Last week, looking out the back window of our house, I saw our dog Hobbs standing over the carcass of a possum. He was sniffing it cautiously and had a “what do I do now?” look about him. Finally, he walked away, disappointed with the end of his chase. As he was leaving, I saw […]
A friend recently stopped by the house for dinner and we had the most fascinating conversation. As we talked, he told me he’d recently been attacked on the air by Glenn Beck. Fascinatingly, he was the second friend I’d had over for dinner who’d recently been attacked by Glenn Beck. But both of them had the same story. As he pulled up the YouTube video, I couldn’t help but wonder whether Glenn Beck even knew what either of my friends were about. Beck demonized my friend without the slightest understanding of what he represented or stood for, which looked nothing like what Beck was railing against.
Aside from a hawk I accidentally shot out of the sky with a BB gun once, I’ve never gone hunting. After seeing that first sentence written out, I guess it doesn’t even count. I think I’d like it, though.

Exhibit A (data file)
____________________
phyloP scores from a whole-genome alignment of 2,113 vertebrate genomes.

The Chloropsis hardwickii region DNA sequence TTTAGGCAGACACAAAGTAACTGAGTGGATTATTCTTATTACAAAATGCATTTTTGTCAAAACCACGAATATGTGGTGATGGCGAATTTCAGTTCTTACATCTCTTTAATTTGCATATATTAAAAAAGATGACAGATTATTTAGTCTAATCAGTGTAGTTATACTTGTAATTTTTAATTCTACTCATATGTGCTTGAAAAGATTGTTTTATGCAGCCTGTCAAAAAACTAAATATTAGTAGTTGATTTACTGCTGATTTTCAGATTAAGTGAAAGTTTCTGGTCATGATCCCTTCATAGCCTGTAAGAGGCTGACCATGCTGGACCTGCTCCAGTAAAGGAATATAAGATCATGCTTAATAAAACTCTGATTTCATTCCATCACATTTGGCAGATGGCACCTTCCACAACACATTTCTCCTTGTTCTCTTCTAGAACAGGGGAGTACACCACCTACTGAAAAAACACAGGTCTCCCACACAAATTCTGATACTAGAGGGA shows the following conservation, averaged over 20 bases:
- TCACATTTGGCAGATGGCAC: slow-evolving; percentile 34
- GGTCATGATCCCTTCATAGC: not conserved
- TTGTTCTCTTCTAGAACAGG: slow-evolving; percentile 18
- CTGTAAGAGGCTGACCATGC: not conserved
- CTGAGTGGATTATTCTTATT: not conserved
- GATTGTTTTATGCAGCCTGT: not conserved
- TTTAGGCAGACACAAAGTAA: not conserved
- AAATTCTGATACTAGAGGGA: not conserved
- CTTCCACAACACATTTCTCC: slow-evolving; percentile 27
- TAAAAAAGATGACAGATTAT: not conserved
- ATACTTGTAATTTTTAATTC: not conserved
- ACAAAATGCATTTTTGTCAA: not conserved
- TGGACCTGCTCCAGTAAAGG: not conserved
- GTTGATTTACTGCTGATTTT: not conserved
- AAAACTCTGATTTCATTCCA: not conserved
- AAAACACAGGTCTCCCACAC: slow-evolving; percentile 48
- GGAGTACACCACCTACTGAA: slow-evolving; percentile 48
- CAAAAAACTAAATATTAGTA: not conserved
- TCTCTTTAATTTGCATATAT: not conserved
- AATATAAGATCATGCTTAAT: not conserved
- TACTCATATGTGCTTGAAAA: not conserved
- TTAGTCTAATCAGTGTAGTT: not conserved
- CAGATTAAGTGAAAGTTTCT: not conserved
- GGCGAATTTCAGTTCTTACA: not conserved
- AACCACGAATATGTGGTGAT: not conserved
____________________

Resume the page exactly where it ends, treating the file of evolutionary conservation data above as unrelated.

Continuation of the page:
Friends of mine who are hunters describe most of the experience as being ready and waiting in nature. They’ll wait hours, days, and even entire seasons before they finally have a kill. If you talk to someone who is not a hunting enthusiast, they might dismiss this as “sitting around in the woods.” And on paper, they aren’t too far off.
The edits came back last month on my newest book and I was thrilled. The changes weren’t going to be too difficult and most of the feedback was positive. I figured I could set aside a few mornings, wrap up the book and sent it in.
I’m not the hardest working person in my industry, not even close. I don’t get up at 5:00am to bike 30 miles. I don’t drink wheatgrass everyday. I don’t put in 60 hours a week at the office.
I’m ambitious, sure, but my goal isn’t to be the best, or even the most successful. My goal is to have staying power. Through rain, sleet, and snow, I aim to outlast everyone.
Good art enters the soul, appeals to the heart, and makes new ideas plausible.
I don’t remember the exact time and place I first heard the statement above, but I do remember my first experience with the transforming power of art.
More often than I prefer, I find myself in a conversation with somebody who thinks they know me.
Most recently, it was with a stranger who’d read a couple of my books. Passively, they began talking about the dangers of post-modernity and the emerging church. It was all I could do not to roll my eyes.
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